ZFS won't be re-licensed anytime soon.

    Leave a comment:


  • jacob
    replied
    Originally posted by DoMiNeLa10 View Post
    Sounds like a call to boycott Canonical (and possibly sue them due to license breaches) to me. I hope they back down before they actually deface GNU GPL, because they're large enough to become a scapegoat. People posting publicly should back off and think again before publicly considering whether breaking GPL is a good idea (it's not).

    I hope Linux developers will wage a war against ZFS, as it will enforce the GNU GPL, and with enough pressure it might cause Oracle to re-license their file system under acceptable terms (not that I care about the file system).
    Pretty much this. Upstream Linux developers should remind Canonical that the GPL matters and that the onus is on ZFS to comply with it, not the other way around. From a technical point of view ZFS makes me puke on a server; on a desktop the idea is downright repulsive IMO.

    Leave a comment:


  • DoMiNeLa10
    replied
    Sounds like a call to boycott Canonical (and possibly sue them due to license breaches) to me. I hope they back down before they actually deface GNU GPL, because they're large enough to become a scapegoat. People posting publicly should back off and think again before publicly considering whether breaking GPL is a good idea (it's not).

    I hope Linux developers will wage a war against ZFS, as it will enforce the GNU GPL, and with enough pressure it might cause Oracle to re-license their file system under acceptable terms (not that I care about the file system).

    Leave a comment:


  • mskarbek
    replied
    Originally posted by skeevy420 View Post
    You have to create restricted datasets by specifically disallowing ZFS features at pool creation for Grub to be able to read it.
    I know, that is why I mentioned the rewrite of ZFS code for the purpose of allowing Grub to access newer functionalities. I also know that there are situations where such support would be very helpful (to say the least) but the main focus of this article is a modern desktop environment where UEFI is basically a standard those days and you don't need systemd at all for that to work.

    Originally posted by skeevy420 View Post
    I'd like to be able to use SELinux user and group contexts on pools and datasets in general, not just on the files underneath them.
    What you are describing IMO fits better into zfs allow/unallow functionality as its extension rather then SELinux integration.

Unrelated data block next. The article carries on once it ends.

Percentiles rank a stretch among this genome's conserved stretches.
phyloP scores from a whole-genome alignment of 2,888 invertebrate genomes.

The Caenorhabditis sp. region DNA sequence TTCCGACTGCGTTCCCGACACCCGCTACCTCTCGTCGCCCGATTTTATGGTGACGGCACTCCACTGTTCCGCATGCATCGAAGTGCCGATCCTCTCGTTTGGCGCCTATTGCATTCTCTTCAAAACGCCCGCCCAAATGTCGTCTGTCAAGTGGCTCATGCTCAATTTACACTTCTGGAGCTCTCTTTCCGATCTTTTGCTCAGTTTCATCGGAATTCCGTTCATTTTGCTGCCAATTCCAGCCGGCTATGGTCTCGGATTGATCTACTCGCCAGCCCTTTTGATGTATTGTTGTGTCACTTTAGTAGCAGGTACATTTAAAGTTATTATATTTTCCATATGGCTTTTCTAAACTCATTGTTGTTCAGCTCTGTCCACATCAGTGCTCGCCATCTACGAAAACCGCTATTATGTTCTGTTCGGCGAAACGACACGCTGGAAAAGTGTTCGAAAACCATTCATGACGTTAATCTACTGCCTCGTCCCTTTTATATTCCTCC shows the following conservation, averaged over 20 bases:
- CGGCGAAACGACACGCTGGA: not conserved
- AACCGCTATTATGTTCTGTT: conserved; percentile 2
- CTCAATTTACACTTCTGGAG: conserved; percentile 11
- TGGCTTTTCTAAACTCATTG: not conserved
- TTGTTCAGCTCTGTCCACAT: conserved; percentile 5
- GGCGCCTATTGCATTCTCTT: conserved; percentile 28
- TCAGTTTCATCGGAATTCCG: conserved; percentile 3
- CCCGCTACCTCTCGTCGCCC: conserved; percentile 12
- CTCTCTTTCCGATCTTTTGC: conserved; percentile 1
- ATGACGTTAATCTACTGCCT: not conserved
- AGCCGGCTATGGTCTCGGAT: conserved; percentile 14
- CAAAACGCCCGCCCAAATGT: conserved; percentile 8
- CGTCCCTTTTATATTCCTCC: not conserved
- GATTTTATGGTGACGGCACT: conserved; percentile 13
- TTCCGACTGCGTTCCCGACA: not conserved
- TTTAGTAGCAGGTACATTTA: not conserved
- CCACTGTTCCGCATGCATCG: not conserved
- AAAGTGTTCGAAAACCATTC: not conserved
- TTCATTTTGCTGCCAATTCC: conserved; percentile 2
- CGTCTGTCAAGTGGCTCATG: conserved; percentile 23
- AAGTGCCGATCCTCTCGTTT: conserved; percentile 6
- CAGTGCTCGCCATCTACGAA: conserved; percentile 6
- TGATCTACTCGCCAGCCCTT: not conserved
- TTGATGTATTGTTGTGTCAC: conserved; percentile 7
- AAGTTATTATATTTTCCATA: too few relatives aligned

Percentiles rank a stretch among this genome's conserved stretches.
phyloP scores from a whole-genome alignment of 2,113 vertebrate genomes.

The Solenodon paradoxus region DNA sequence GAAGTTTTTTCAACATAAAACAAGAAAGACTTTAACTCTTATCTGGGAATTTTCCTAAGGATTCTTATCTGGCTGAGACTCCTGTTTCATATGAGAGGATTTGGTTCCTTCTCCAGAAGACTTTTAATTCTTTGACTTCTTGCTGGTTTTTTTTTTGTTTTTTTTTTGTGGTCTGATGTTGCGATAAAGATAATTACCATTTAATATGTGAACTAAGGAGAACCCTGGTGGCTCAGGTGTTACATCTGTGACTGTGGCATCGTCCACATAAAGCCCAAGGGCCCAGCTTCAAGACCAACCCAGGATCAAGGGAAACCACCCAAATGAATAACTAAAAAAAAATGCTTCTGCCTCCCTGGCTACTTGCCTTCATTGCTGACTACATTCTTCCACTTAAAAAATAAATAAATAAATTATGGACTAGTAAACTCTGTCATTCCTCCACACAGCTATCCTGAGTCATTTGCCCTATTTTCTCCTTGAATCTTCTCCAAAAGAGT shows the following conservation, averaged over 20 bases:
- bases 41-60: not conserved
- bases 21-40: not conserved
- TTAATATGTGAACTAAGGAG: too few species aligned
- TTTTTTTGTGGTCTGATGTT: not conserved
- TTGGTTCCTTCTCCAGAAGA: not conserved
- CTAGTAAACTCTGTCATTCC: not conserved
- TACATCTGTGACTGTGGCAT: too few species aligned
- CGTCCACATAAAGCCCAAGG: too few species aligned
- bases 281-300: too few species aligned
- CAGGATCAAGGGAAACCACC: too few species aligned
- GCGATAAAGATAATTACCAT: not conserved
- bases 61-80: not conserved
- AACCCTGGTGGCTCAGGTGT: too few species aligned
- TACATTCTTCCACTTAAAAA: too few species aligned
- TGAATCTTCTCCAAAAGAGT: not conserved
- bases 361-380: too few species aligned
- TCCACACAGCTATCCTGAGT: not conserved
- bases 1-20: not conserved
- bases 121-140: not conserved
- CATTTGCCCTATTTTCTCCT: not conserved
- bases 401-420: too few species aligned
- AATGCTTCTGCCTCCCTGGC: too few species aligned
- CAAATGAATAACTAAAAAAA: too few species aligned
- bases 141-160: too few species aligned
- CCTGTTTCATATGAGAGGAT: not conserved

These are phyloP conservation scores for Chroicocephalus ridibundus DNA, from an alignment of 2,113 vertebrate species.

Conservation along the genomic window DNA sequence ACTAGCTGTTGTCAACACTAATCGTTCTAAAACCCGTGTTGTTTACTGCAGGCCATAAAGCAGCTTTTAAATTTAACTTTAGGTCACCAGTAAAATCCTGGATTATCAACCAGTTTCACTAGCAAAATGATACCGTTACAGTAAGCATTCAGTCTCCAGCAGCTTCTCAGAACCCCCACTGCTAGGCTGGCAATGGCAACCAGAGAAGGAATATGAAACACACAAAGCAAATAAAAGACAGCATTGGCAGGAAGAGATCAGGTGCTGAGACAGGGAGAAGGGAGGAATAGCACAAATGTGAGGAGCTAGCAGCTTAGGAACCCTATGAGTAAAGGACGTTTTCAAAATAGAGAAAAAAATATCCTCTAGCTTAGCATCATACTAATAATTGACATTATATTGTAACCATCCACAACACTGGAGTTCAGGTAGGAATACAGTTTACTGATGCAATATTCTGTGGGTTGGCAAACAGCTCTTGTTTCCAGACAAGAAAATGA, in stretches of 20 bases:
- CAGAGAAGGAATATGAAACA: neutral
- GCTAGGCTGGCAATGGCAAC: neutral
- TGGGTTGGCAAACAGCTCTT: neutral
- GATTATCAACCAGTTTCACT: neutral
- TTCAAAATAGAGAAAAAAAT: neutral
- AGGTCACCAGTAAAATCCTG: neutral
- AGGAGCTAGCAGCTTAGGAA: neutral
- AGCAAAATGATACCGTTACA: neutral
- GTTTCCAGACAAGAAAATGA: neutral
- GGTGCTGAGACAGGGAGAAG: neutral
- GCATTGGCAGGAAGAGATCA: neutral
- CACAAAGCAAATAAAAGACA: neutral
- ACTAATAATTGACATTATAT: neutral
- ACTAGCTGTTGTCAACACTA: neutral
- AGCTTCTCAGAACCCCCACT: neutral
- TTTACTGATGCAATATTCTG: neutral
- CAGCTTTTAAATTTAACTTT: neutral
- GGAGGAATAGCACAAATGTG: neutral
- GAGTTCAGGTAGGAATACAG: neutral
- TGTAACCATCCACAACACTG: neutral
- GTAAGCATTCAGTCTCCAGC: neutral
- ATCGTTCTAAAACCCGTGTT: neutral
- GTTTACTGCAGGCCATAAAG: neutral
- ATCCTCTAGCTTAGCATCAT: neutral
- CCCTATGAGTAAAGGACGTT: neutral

Leave a comment:


  • skeevy420
    replied
    Originally posted by mskarbek View Post

    There is no need to rework Grub (and that would mean massive rewrite of parts of the ZFS code base into Grub if you would like to boot from encrypted root dataset for example forced by CDDL) because you don't need Grub at all, UEFI solved that issue.
    What better integration with SELinux you have in mind?
    You have to create restricted datasets by specifically disallowing ZFS features at pool creation for Grub to be able to read it. The Arch Wiki has a decent write up on it. Not everything modern has UEFI and there is a lot of older, non-UEFI hardware that is better, more powerful, and more capable to leverage ZFS's strengths over certain modern UEFI systems so Grub with full ZFS support, on any other BIOS+UEFI bootloader for that matter, is almost necessary for a distribution to claim full ZFS support. Also, even though I am a systemd user, systemd-only solutions suck and shouldn't be encouraged.

    I'd like to be able to use SELinux user and group contexts on pools and datasets in general, not just on the files underneath them. Like if "zpool list" was ran as a regular user, only that user's dataset, like tank/home/$USERNAME, would show up and not tank/system/snapshots, tank/system/usr, or tank2onAnotherDiskForGrub/boot. Not everyone needs to know exact pool names, locations, etc. I'm not actually sure if that would be handled by SELinux, ZFS, or a little bit of both...hell, it might be possible now, been a while since I've looked into the two since I don't use SELinux on a regular basis nor am I usually bothered by security concerns...it's just something I've been thinking about since a discussion about multiseat Linux boxes the other day.

    Leave a comment: